Our goal is to promote the dignity and well-being of the residents we serve. Welcome to Beth-Anne Place and welcome home.

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    Nursing Services


    Our certified and professionally trained staff is present in the building 24 hours a day, 7 days a week for your safety and well-being. Our nursing staff consists of a registered nurse, licensed practical nurse, and certified nursing assistants. Our Nursing Supervisor works with residents individually to create a customized care plan, which is followed by all staff. Our staff will be happy to assist with medications. We also assist with all activities of daily living that are needed, including showering, dressing, ambulating and incontinence care, all at no extra cost. Residents receive an assessment upon admission into Beth-Anne Place and again annually. We provide daily wellness checks and extra services in times of need.

    Dining Services

    Our residents enjoy three daily meals prepared in our kitchen. Each day our residents have choices of entrées, side dishes, and desserts that allow them to make choices recommended by their physician or personal taste. A dietician makes timely visits and is available for consultation. Under the weather? We will bring your meals to you in times of illness. Residents also have fully appointed kitchens in their apartments.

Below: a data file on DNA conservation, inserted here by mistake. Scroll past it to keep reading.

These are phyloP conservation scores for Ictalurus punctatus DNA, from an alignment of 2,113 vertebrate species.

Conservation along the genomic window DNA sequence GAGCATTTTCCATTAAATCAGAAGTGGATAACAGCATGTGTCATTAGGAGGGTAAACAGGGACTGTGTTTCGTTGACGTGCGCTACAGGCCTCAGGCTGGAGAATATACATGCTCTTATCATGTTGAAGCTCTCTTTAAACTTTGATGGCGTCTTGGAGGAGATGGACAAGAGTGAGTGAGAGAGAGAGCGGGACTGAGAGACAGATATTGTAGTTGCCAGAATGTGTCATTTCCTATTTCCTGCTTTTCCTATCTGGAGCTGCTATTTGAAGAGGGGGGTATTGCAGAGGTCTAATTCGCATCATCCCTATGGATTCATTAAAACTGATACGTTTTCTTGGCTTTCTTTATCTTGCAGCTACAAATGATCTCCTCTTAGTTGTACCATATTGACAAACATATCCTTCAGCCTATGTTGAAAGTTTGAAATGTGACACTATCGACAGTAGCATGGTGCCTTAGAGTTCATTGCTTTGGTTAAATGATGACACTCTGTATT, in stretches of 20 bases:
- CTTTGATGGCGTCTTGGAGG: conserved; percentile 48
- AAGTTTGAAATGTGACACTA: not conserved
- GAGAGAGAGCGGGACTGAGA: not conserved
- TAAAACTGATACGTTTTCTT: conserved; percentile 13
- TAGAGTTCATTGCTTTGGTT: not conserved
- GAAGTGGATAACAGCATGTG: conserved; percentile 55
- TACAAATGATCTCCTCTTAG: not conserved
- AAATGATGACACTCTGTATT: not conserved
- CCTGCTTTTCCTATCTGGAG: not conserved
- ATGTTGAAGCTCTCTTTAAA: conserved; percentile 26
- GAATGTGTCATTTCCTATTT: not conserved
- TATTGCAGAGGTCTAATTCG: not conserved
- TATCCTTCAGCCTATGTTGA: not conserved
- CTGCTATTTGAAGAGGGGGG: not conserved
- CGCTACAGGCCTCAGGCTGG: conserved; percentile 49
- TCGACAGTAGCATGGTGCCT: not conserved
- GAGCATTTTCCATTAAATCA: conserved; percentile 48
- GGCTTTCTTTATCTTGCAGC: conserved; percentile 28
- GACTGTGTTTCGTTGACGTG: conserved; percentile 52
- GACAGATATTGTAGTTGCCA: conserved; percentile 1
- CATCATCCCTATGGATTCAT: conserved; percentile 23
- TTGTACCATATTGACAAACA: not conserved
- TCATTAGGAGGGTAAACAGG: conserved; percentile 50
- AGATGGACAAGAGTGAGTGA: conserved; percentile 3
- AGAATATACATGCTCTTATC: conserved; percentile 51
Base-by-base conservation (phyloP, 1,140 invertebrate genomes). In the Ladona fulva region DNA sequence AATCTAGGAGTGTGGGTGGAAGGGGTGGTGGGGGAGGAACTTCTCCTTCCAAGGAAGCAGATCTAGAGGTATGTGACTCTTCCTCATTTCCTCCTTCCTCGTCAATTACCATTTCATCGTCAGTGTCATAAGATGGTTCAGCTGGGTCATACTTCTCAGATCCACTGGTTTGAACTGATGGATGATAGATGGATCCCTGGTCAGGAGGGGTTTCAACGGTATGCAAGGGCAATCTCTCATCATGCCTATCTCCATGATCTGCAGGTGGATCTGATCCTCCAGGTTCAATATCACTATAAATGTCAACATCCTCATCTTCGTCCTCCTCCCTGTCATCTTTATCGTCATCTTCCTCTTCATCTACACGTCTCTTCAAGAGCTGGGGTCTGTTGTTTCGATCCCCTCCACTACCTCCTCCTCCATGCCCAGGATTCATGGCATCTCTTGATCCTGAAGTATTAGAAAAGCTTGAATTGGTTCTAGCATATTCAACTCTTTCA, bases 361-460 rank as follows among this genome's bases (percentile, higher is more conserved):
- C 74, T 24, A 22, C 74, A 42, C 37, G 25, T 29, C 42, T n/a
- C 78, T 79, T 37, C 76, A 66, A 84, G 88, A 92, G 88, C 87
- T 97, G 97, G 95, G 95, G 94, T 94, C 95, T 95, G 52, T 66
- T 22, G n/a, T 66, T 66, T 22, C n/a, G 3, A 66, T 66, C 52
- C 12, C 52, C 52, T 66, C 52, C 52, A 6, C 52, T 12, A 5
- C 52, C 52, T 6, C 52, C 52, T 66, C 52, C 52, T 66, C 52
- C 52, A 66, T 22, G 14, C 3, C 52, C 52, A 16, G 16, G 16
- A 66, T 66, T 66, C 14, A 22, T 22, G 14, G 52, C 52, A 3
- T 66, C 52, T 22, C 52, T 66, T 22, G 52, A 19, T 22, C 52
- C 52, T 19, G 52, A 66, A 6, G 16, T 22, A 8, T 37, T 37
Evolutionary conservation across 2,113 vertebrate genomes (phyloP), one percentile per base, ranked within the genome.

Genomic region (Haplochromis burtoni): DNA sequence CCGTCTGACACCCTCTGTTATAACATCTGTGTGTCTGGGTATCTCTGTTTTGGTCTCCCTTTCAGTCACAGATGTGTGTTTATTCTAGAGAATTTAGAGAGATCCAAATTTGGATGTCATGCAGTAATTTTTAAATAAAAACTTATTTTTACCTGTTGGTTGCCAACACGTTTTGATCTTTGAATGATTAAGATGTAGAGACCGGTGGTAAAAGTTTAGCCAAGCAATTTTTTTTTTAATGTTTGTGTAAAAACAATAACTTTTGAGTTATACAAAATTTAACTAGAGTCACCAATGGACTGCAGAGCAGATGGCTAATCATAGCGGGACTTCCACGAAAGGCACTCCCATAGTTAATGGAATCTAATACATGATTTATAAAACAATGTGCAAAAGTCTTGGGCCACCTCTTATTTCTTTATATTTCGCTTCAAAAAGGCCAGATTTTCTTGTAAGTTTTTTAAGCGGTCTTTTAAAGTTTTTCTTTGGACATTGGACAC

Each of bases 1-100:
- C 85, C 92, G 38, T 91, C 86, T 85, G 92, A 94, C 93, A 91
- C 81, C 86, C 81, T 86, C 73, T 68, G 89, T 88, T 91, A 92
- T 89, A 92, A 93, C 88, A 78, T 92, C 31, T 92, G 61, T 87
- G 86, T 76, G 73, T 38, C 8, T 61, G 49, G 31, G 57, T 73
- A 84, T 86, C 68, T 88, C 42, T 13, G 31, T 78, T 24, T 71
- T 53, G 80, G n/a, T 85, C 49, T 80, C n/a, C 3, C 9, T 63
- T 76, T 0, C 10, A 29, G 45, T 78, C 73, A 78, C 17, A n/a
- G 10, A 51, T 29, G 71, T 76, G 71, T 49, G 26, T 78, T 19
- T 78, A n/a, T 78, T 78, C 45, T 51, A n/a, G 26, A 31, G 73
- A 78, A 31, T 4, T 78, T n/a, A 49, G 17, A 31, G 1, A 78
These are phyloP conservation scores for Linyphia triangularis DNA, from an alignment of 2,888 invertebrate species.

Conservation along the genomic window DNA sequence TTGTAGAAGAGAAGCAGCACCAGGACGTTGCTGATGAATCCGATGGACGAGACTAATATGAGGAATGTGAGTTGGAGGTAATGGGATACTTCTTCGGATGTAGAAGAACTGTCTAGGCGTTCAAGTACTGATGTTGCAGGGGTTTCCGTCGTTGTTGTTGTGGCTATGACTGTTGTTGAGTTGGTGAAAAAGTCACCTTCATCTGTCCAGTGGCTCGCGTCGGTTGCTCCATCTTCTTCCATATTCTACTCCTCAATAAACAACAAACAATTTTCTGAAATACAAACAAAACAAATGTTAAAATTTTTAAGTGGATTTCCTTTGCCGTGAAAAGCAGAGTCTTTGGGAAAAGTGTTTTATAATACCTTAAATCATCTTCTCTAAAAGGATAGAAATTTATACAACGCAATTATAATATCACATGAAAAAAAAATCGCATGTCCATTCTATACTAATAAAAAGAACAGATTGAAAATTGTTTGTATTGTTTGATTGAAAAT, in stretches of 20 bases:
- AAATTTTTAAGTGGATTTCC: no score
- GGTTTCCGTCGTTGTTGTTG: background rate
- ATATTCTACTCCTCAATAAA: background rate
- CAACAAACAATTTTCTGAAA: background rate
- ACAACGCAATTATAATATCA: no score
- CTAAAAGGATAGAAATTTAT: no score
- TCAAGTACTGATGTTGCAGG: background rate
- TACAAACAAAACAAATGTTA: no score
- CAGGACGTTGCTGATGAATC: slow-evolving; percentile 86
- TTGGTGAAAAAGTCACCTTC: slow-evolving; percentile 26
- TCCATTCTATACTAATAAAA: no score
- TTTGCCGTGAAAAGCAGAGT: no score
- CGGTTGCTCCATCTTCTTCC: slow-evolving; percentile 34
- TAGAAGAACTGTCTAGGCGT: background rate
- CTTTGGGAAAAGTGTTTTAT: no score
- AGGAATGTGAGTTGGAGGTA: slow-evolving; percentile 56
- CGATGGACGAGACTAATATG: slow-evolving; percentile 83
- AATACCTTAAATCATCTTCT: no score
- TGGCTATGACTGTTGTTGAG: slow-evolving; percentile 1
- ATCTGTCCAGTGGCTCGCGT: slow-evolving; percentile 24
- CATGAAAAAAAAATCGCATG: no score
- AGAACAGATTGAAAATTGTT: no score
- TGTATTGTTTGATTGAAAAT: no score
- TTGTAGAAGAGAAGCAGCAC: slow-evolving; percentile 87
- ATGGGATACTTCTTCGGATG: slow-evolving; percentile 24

Here is a sample menu:

    • Entrée Selections
    o Breaded Pork Chop
    o Baked Catfish Fillet
    o Stuffed Tomatoes with Chicken Salad

    • Side Dish Selections
    o Southern Style Cabbage
    o Steamed Green Beans with Potatoes
    o California Blend Vegetables

    • Salad Selections
    o Cole Slaw
    o Garden Salad
    o Fruit Salad Plate

    • Dessert Selections
    o Peach Cobbler
    o Chocolate Cake with Ice Cream
    o Sugar-free Chocolate Mousse
    o Fresh Cut Watermelon

    Activities & Recreation